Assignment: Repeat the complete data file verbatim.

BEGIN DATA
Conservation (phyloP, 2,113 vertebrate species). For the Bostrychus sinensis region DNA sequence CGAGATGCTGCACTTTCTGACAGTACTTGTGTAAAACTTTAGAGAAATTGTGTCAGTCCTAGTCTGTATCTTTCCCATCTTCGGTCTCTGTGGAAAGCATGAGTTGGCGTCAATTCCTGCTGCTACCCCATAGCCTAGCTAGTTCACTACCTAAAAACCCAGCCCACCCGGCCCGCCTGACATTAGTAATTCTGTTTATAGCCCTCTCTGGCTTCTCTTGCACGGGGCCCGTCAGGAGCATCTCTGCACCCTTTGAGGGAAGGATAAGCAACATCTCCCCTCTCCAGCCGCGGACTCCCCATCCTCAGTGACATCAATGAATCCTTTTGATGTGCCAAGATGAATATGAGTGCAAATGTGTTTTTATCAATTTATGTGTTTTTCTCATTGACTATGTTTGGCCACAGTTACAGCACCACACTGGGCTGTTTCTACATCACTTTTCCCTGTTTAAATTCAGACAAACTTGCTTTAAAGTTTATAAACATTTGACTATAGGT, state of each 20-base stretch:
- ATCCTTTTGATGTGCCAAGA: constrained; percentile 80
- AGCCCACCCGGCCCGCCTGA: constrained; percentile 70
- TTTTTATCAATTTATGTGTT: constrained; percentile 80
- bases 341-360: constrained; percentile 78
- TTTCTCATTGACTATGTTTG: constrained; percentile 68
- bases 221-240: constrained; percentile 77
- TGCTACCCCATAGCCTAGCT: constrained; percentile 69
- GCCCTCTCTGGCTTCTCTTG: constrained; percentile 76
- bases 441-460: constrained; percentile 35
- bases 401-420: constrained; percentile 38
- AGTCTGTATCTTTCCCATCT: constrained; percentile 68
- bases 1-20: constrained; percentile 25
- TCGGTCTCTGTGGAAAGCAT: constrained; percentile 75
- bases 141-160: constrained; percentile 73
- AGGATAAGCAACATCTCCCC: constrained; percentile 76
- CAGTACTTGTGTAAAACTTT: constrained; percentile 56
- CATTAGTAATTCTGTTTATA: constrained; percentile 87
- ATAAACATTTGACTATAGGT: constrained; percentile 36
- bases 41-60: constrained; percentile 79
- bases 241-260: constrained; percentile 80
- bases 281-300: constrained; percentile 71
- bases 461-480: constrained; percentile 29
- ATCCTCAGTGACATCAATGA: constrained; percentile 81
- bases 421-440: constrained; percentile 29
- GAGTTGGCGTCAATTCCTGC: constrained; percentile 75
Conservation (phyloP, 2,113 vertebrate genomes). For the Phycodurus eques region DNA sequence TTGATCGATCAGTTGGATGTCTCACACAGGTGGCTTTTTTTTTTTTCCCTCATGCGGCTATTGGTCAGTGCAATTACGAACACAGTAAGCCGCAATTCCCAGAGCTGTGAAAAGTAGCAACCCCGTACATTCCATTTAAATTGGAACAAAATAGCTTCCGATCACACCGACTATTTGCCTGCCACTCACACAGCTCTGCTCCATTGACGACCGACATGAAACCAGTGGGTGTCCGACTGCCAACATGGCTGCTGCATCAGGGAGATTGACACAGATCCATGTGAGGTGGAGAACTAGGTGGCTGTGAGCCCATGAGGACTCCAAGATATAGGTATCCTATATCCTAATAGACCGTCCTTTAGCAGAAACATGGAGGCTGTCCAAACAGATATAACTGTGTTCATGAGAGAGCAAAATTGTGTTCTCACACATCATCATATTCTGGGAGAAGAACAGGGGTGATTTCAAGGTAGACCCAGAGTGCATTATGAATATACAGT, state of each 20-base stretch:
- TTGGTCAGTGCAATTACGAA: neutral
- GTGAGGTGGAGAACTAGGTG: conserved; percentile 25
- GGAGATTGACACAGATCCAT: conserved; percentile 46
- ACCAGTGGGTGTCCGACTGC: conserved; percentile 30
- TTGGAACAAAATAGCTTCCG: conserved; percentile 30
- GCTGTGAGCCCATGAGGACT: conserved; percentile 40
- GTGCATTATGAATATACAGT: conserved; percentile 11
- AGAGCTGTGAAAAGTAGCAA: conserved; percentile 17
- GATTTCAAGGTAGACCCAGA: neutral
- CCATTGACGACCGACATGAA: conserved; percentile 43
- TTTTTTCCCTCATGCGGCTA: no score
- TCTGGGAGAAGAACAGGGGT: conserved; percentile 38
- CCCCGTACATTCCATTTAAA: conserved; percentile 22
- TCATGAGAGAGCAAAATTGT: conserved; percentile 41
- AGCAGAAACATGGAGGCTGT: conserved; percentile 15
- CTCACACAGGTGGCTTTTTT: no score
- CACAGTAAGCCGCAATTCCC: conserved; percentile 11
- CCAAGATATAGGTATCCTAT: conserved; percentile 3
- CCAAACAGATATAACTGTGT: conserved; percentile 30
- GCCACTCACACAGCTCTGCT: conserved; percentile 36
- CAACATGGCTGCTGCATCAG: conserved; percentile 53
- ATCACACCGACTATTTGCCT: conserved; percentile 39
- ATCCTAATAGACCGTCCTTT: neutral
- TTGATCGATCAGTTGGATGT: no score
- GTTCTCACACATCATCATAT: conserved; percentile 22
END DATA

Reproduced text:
Conservation (phyloP, 2,113 vertebrate species). For the Bostrychus sinensis region DNA sequence CGAGATGCTGCACTTTCTGACAGTACTTGTGTAAAACTTTAGAGAAATTGTGTCAGTCCTAGTCTGTATCTTTCCCATCTTCGGTCTCTGTGGAAAGCATGAGTTGGCGTCAATTCCTGCTGCTACCCCATAGCCTAGCTAGTTCACTACCTAAAAACCCAGCCCACCCGGCCCGCCTGACATTAGTAATTCTGTTTATAGCCCTCTCTGGCTTCTCTTGCACGGGGCCCGTCAGGAGCATCTCTGCACCCTTTGAGGGAAGGATAAGCAACATCTCCCCTCTCCAGCCGCGGACTCCCCATCCTCAGTGACATCAATGAATCCTTTTGATGTGCCAAGATGAATATGAGTGCAAATGTGTTTTTATCAATTTATGTGTTTTTCTCATTGACTATGTTTGGCCACAGTTACAGCACCACACTGGGCTGTTTCTACATCACTTTTCCCTGTTTAAATTCAGACAAACTTGCTTTAAAGTTTATAAACATTTGACTATAGGT, state of each 20-base stretch:
- ATCCTTTTGATGTGCCAAGA: constrained; percentile 80
- AGCCCACCCGGCCCGCCTGA: constrained; percentile 70
- TTTTTATCAATTTATGTGTT: constrained; percentile 80
- bases 341-360: constrained; percentile 78
- TTTCTCATTGACTATGTTTG: constrained; percentile 68
- bases 221-240: constrained; percentile 77
- TGCTACCCCATAGCCTAGCT: constrained; percentile 69
- GCCCTCTCTGGCTTCTCTTG: constrained; percentile 76
- bases 441-460: constrained; percentile 35
- bases 401-420: constrained; percentile 38
- AGTCTGTATCTTTCCCATCT: constrained; percentile 68
- bases 1-20: constrained; percentile 25
- TCGGTCTCTGTGGAAAGCAT: constrained; percentile 75
- bases 141-160: constrained; percentile 73
- AGGATAAGCAACATCTCCCC: constrained; percentile 76
- CAGTACTTGTGTAAAACTTT: constrained; percentile 56
- CATTAGTAATTCTGTTTATA: constrained; percentile 87
- ATAAACATTTGACTATAGGT: constrained; percentile 36
- bases 41-60: constrained; percentile 79
- bases 241-260: constrained; percentile 80
- bases 281-300: constrained; percentile 71
- bases 461-480: constrained; percentile 29
- ATCCTCAGTGACATCAATGA: constrained; percentile 81
- bases 421-440: constrained; percentile 29
- GAGTTGGCGTCAATTCCTGC: constrained; percentile 75
Conservation (phyloP, 2,113 vertebrate genomes). For the Phycodurus eques region DNA sequence TTGATCGATCAGTTGGATGTCTCACACAGGTGGCTTTTTTTTTTTTCCCTCATGCGGCTATTGGTCAGTGCAATTACGAACACAGTAAGCCGCAATTCCCAGAGCTGTGAAAAGTAGCAACCCCGTACATTCCATTTAAATTGGAACAAAATAGCTTCCGATCACACCGACTATTTGCCTGCCACTCACACAGCTCTGCTCCATTGACGACCGACATGAAACCAGTGGGTGTCCGACTGCCAACATGGCTGCTGCATCAGGGAGATTGACACAGATCCATGTGAGGTGGAGAACTAGGTGGCTGTGAGCCCATGAGGACTCCAAGATATAGGTATCCTATATCCTAATAGACCGTCCTTTAGCAGAAACATGGAGGCTGTCCAAACAGATATAACTGTGTTCATGAGAGAGCAAAATTGTGTTCTCACACATCATCATATTCTGGGAGAAGAACAGGGGTGATTTCAAGGTAGACCCAGAGTGCATTATGAATATACAGT, state of each 20-base stretch:
- TTGGTCAGTGCAATTACGAA: neutral
- GTGAGGTGGAGAACTAGGTG: conserved; percentile 25
- GGAGATTGACACAGATCCAT: conserved; percentile 46
- ACCAGTGGGTGTCCGACTGC: conserved; percentile 30
- TTGGAACAAAATAGCTTCCG: conserved; percentile 30
- GCTGTGAGCCCATGAGGACT: conserved; percentile 40
- GTGCATTATGAATATACAGT: conserved; percentile 11
- AGAGCTGTGAAAAGTAGCAA: conserved; percentile 17
- GATTTCAAGGTAGACCCAGA: neutral
- CCATTGACGACCGACATGAA: conserved; percentile 43
- TTTTTTCCCTCATGCGGCTA: no score
- TCTGGGAGAAGAACAGGGGT: conserved; percentile 38
- CCCCGTACATTCCATTTAAA: conserved; percentile 22
- TCATGAGAGAGCAAAATTGT: conserved; percentile 41
- AGCAGAAACATGGAGGCTGT: conserved; percentile 15
- CTCACACAGGTGGCTTTTTT: no score
- CACAGTAAGCCGCAATTCCC: conserved; percentile 11
- CCAAGATATAGGTATCCTAT: conserved; percentile 3
- CCAAACAGATATAACTGTGT: conserved; percentile 30
- GCCACTCACACAGCTCTGCT: conserved; percentile 36
- CAACATGGCTGCTGCATCAG: conserved; percentile 53
- ATCACACCGACTATTTGCCT: conserved; percentile 39
- ATCCTAATAGACCGTCCTTT: neutral
- TTGATCGATCAGTTGGATGT: no score
- GTTCTCACACATCATCATAT: conserved; percentile 22